I joined medium.com on the 3rd November 2016. This was as a means of experiment to try and aid me in better understanding the dimensions of blogging. This article concludes the article from the 7 month review, with 5 added months of further observation. I have crafted this to try and aid you in understanding how to start with Medium, or more what to avoid.
1 Year Writing With Medium.com And What it Taught Me
So What’s Different From The 7 Month Review?
Not a great deal in terms of general experience.
The participation of Medium still suffers from the two gripes I identified previously;
BYOT – Bring Your Own Traffic
Internal Paywalls – Both in terms of joining publications and through paid membership to Medium.com. If anything, the paywalls are becoming even more entrenched.
What Is Worse Is A Sense Of The Monetisation Creep
During my previous article I had highlighted that Medium had introduced a form of premium bracket in order to start funding their growth. Since that time, Publications have now been brought into the fold to ‘pay’ their best writers when they have succeeded in drawing more attention to the site.
Whilst Medium.com still doesn’t rely on slapping adverts down the shoulders of their clean website design (a great thing), they have resorted to membership only posts. Member only articles are not entirely restricted. Non members can only access 3 “membership only” articles per month.
I don’t support this change but can understand why it has been introduced. That doesn’t mean I like it though.
Difficulty Investing The Time In Medium.com
The B2B nature of Medium (Writer pitching to Writer) is restrictive in terms of natural gains.
The problem I always foresee with this kind of platform is that the reader base has to ‘know who you are’.
It takes a long time to convert readers to your army, far longer than it takes simply to work hard on your own self-hosted blog, and that’s the rub. You should have your own blog, and possibly use Medium as a way of boosting the numbers. Medium shouldn’t be your be all and end all because the returns on the platform are much smaller than from your own launchpad.
You already work hard to gain a social following, the question is;
“Should Medium Get A Stake In That?”
Answer; Not without the goods.
Your social network is valuable, far more valuable than you may realise.
The Tel Aviv Jerusalem Ad Girl
In the previous 7 month review I had recounted about the article I wrote that formulated what I consider an ‘outrider post’. The definition of an article that does insanely well but for no specific reason.
It was my best performing article on my entire stint. This article was written fairly early into the medium.com trial and outperformed all of other articles in the entire timescale.
To put that into comparison with the 2nd best article, I scored 243 views.
You can see the gulf can’t you. 10 times the views.
It had a big pick up in traffic during October. I’m unsure as to why, possibly because the international ad campaign was running somewhere in the world. I deduce curious readers wanted to know the name of the ad girl.
I am cynical there, the stats only tell me so much. Speculation on the core design behind why someone comes to the site to visit that article, is speculation. It is nice that medium offer simple stats but they don’t go deep enough. This is an element that a self hosted blog charts in much more comprehensive detail. When you have Google Analytics, Clicky or other stat providers in the loop. Clicky and Google provide these more comprehensive stats for free (but with some minor limitations).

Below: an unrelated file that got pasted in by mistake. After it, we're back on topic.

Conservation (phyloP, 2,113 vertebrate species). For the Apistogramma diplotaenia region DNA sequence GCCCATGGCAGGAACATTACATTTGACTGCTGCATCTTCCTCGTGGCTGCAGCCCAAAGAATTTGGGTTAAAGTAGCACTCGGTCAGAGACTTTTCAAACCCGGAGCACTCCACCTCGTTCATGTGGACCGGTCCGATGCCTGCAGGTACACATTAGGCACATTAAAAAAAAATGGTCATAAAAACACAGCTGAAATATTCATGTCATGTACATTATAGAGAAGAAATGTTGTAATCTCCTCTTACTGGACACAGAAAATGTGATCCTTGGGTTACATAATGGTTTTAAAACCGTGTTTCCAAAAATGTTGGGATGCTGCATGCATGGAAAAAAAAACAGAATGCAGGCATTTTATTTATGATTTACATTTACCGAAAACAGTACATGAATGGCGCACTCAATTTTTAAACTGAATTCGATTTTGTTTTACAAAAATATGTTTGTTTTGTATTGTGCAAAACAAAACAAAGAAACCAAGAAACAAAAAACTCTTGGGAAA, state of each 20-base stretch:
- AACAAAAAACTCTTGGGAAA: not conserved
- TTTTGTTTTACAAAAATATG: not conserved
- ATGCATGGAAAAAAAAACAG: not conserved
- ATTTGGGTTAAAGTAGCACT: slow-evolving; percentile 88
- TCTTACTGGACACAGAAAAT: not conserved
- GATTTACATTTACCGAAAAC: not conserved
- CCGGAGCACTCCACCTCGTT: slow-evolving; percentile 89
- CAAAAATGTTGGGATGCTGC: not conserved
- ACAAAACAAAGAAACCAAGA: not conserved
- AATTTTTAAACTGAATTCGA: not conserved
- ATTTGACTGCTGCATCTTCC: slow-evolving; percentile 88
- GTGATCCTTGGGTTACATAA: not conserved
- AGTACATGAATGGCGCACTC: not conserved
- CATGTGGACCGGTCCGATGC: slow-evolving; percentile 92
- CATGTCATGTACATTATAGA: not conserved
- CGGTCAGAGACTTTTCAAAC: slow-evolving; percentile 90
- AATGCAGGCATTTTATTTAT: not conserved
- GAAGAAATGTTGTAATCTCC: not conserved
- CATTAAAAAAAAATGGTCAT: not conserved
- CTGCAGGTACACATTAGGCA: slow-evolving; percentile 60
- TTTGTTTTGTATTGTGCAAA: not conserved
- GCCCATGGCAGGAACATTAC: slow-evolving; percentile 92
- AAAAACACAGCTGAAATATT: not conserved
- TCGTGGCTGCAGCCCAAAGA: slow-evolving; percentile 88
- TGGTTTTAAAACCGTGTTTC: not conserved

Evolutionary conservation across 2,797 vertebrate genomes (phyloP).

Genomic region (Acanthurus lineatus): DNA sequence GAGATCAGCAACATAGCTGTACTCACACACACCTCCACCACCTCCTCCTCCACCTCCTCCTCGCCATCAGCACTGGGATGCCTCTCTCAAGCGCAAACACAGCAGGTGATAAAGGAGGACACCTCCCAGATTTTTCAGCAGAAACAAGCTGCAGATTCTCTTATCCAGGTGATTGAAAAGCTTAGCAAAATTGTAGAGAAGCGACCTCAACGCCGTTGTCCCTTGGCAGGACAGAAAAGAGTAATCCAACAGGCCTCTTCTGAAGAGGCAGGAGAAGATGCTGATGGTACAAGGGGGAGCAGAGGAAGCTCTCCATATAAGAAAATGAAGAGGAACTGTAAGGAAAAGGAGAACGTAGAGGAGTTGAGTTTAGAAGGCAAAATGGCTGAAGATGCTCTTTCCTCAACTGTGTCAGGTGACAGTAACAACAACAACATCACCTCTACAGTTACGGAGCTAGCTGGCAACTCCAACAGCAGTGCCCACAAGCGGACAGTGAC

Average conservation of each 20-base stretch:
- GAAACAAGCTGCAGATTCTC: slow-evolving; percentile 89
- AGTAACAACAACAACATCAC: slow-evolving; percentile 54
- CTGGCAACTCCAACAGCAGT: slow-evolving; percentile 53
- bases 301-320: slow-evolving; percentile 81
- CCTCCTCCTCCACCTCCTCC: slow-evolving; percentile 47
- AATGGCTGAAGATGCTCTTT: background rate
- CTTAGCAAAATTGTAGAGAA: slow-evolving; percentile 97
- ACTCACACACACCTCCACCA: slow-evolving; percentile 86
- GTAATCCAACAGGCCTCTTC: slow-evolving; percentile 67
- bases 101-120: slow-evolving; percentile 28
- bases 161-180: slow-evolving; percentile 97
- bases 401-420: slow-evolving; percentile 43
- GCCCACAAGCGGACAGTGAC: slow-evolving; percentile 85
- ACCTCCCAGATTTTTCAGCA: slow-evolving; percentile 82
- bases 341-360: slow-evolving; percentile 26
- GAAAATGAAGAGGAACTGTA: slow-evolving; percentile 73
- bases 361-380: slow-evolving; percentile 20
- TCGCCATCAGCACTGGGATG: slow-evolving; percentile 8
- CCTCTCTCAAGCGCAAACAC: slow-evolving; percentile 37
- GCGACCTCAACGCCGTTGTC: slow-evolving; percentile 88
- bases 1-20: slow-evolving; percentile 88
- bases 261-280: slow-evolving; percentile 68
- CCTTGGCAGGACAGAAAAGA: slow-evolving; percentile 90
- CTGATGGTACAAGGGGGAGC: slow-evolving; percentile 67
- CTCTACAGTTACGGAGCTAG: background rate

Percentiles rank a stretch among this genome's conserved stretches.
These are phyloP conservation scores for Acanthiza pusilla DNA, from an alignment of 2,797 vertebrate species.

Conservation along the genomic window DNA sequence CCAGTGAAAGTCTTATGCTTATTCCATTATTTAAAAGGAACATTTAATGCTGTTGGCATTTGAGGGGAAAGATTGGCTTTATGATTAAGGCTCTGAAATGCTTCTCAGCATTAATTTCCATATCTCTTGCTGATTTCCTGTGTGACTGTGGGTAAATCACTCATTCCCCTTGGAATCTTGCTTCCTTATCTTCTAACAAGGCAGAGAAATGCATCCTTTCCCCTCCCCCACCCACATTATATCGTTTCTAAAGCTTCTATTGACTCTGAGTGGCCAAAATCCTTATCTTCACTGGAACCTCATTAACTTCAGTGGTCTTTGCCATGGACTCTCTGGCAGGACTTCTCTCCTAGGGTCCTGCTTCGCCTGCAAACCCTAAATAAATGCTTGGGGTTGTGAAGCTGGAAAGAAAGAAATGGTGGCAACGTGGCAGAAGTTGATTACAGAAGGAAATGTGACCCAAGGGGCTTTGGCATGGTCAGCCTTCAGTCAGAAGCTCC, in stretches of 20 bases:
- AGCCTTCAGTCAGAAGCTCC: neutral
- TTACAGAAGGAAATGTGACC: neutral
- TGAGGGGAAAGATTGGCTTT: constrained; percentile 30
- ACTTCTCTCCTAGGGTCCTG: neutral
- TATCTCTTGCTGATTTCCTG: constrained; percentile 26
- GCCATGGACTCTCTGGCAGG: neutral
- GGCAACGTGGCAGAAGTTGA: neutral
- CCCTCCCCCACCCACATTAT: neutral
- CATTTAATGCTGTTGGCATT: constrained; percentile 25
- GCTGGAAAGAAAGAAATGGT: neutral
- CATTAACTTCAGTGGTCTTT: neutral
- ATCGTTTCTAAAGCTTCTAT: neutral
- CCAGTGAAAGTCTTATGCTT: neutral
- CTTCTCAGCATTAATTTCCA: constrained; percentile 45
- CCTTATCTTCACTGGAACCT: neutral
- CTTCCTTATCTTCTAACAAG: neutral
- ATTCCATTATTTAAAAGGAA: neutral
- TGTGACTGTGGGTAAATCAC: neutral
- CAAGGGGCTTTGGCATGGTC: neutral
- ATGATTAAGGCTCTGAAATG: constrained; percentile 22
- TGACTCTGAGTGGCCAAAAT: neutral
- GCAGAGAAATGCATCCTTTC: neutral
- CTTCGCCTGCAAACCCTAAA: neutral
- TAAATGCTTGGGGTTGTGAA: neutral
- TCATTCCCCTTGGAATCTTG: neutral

Such oddities aren’t new to me. I’ve had a similar situation on BlogPrefect.com with a non relevant post boosting my numbers. I understand the outrider post in all its glory. I know they are difficult to replicate, especially for something on topic.
Reward Shaped My Later Writing (And Stifled It At The Same Time)
Often, articles I had spent time on, fell flat. I opted to lose the edge, stop being experimental, and instead try to ‘please’ the audience.
The whole point of the experiment on Medium.com was not to please. I failed.
I believe you need to go on Medium.com with an agenda. One area you dominate. It doesn’t even matter if you aren’t fully conversant in that area, you have room to grow and learn the topic. Medium.com is great for the starter writer.
A mixed buffet doesn’t work. I’ve explored this concept on Blogprefect.com in the past and you need to stay on point.
The Ultimate Observation
- Medium could well be a cheap platform for you to start rather than self hosted. Cost wise it may be more cost effective depending on the strategy you are considering.
- You still need to perform all of the social media back flips that you would on a self hosted blog but you get less stat information, and less control over your content.
- The restrictive Paywall to visitors outside of membership, is driving membership only posts to the top. This is a push for you to become a member.
- The site as a whole, and in my general opinion, is entirely Left in terms of its political core. Right views are present but are the definite, unsupported minority.
- All posts do better when submitted to user administered publications. Free standing posts are less likely to do well.
- You will soon get bored of Trump disillusionment.
- There is the notion of notoriety. In other words, those new people signing up to Medium.com can find you if you become more active and “successful” in certain distinct fields of Medium. I became notorious in AI and Science for a time. It is important to focus in order to attract more followers.
This is as far as I am taking the review of medium.com for now as I have opted to take a 2 month break from the platform.
I hope this has provided some insight into medium.com.